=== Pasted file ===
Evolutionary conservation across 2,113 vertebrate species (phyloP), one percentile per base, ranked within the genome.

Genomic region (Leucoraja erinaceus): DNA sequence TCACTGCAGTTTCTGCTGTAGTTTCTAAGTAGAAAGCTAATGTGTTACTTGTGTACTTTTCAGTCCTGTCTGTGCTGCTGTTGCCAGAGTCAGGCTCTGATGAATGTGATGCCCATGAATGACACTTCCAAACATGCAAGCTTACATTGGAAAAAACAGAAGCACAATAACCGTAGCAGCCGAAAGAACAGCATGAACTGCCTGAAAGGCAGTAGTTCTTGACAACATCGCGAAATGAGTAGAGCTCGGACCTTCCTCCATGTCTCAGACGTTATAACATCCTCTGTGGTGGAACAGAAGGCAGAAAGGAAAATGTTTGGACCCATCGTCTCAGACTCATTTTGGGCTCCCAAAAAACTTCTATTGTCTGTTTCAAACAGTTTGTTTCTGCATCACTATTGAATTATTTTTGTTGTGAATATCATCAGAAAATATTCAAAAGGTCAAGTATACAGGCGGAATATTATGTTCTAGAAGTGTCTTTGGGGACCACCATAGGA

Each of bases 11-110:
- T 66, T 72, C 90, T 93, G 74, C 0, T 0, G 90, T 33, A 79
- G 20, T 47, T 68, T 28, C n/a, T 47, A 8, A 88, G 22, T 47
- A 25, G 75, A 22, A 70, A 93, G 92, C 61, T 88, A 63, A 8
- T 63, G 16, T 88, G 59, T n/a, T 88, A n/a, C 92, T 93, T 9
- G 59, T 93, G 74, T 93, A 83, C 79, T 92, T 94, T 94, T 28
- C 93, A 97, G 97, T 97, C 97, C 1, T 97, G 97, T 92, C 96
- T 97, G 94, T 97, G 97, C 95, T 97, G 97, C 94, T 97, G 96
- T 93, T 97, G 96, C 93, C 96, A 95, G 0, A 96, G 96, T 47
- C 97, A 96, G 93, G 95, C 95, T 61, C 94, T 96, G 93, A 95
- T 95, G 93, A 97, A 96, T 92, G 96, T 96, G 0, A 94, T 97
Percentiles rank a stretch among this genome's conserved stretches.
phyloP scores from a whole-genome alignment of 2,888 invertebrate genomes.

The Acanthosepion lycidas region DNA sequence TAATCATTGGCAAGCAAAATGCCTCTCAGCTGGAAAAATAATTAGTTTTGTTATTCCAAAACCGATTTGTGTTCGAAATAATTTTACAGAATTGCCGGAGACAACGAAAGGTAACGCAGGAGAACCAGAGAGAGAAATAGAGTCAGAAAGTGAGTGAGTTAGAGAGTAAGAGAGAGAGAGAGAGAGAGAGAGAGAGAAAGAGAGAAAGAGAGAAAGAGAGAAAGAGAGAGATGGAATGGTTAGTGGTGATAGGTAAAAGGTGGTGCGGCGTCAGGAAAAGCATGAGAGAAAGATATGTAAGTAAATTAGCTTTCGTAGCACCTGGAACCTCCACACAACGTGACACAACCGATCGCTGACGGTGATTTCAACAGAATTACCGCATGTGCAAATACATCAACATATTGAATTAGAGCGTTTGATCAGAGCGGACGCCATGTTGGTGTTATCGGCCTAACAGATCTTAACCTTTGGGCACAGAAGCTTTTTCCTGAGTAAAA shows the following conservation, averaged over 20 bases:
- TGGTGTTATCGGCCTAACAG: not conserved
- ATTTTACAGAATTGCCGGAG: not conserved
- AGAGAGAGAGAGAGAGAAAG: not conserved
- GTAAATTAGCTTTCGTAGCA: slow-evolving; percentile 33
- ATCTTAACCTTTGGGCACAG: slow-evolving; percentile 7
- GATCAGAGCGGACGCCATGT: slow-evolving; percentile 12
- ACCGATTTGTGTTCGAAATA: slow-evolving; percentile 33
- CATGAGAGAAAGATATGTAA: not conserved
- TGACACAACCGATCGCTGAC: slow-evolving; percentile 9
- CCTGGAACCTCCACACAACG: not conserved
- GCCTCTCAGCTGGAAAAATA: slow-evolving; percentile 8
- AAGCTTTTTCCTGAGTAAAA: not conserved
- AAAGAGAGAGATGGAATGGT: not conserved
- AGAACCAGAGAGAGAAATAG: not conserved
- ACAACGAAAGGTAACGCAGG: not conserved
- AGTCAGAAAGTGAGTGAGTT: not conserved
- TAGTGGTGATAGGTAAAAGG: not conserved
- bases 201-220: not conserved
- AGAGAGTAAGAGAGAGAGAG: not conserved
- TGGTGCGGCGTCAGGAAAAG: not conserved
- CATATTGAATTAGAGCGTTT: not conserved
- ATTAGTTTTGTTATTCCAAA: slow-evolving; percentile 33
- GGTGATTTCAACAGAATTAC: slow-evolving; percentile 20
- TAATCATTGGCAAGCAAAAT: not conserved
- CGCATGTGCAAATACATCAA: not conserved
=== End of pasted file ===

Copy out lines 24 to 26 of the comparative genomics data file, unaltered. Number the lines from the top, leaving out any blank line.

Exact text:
- CATGAGAGAAAGATATGTAA: not conserved
- TGACACAACCGATCGCTGAC: slow-evolving; percentile 9
- CCTGGAACCTCCACACAACG: not conserved